By Ray Stern
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Greenspun Industries is another local landowner with many waterless vacant lots.
A record search of Del Webb and its many subsidiaries, meanwhile, turned up no less than 118 vacant parcels of land in its possession in Clark County.
Without water commitments, each of these large landowners has an interest in southern Nevada's water supply being bolstered, and at present the state is, in fact, seeking cooperation from the state of Arizona to fill that need.
On July 15, Del Webb CEO Phil Dion brought together many of these land and utility interests to meet Governor Hull at a Las Vegas fund raiser.
And the owners of those bone-dry land parcels lined up to hand over cash to Jane Hull.
Boyd Gaming CEO William Boyd contributed $500 to Hull's campaign.
Boyd president Donald Snyder also coughed up $500.
Robert Boughner, Boyd Gaming senior executive vice president, threw in another $500.
Greenspun Industries president Philip Peckman wrote his own check for $500.
Del Webb subsidiary Lewis Homes sent Robert and Scott Lewis, who each pitched in $500. Various Del Webb Sun City representatives forked over $2,360.
"Nevada has been very up-front with us for the last eight to 10 years," says an Arizona water-policy expert who asked not be named. "They're out of water. They need water and want to take it out of Arizona's allotment.
"Phil Dion and the others at the fund raiser may not understand the Secretary of the Interior's role [which is far more crucial than Hull's]. But I have no doubt that the people in that room thought that money would get them more water."
Governor Hull has vehemently denied that those contributions, however, would ever persuade her to give up rights to Arizona's water, which is a neat use of semantics. What Johnson had (badly) tried to describe was the potential use of surplus Arizona water by the state of Nevada. Talks have been under way for several years between the two states about banking that surplus water for Nevada's use--two Nevada senatorial candidates even endorsed the water-banking talks in a debate televised the very night Johnson hit Hull with his initial accusation.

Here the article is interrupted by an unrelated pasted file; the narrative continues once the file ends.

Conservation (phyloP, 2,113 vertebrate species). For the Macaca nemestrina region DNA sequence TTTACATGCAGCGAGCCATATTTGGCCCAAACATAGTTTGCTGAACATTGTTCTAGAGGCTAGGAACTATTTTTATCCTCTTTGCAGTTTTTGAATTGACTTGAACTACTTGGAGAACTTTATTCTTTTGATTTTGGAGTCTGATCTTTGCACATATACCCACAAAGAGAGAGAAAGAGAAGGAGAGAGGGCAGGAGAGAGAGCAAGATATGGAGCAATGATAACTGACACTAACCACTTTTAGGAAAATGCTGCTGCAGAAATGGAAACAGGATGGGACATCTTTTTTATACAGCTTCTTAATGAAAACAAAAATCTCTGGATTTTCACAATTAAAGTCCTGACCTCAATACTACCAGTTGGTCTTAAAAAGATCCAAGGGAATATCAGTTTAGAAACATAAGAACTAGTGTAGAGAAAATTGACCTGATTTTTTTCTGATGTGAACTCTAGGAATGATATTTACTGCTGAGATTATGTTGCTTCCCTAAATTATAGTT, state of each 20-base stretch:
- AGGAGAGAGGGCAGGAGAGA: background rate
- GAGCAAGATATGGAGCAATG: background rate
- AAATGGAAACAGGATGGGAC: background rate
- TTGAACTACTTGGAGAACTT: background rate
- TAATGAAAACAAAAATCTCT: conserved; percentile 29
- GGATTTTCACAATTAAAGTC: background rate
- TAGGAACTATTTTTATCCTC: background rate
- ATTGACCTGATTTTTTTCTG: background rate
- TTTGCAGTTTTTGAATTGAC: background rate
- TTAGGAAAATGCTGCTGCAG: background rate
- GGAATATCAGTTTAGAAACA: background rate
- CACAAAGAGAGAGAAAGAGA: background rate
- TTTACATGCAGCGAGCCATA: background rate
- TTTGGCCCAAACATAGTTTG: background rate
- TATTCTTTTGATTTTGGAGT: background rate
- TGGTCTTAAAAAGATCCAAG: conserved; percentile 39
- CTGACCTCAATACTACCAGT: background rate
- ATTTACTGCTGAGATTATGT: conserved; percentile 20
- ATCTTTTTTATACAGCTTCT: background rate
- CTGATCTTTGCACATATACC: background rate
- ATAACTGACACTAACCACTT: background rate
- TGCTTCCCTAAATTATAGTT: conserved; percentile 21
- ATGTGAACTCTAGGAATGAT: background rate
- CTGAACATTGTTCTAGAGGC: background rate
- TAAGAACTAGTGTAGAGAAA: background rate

But Hull has repeatedly denied that she's negotiating away rights to Arizona's river allocation--which is a separate issue.
It's as if Johnson had accused Hull of taking cash from Las Vegas bigwigs who wanted her to lend them use of the state plane, and Hull had answered that she would never sell the state plane to anyone.
"[Johnson's] backed off from immediate accusations that he knew nothing about to finding out a little bit about what's going on, which is very typical of the way he's run his campaign," complains Hull.
But she acknowledges that Arizona and Nevada have held meetings about Nevada getting some of Arizona's water. "The water-banking legislation passed when I wasn't there," Hull says. "There are meetings, I guess, which I didn't know, either, until he brought up the subject. There are water-banking meetings held every month."
Hull stresses, however, that the need for federal approval, the existence of surplus water and other variables keep her from having much to do with the process. She says she simply couldn't do favors for contributors, which is what Johnson implied in the first place.
If there was a political opportunity in Hull's acceptance of Las Vegas money, Johnson wasn't able to capitalize on it.
Still, Johnson says he's not done with the issue. This week he'll begin new television ads hammering Hull on her tie to the Las Vegas money.
He believes that Hull should have known about the water meetings. "That scares me even more than if [she] had known about them. We not only ought to be looking at Mrs. Hull, we ought to be taking a very hard look at those people around Mrs. Hull and what they want."
Contact Tony Ortega at his online address: email@example.com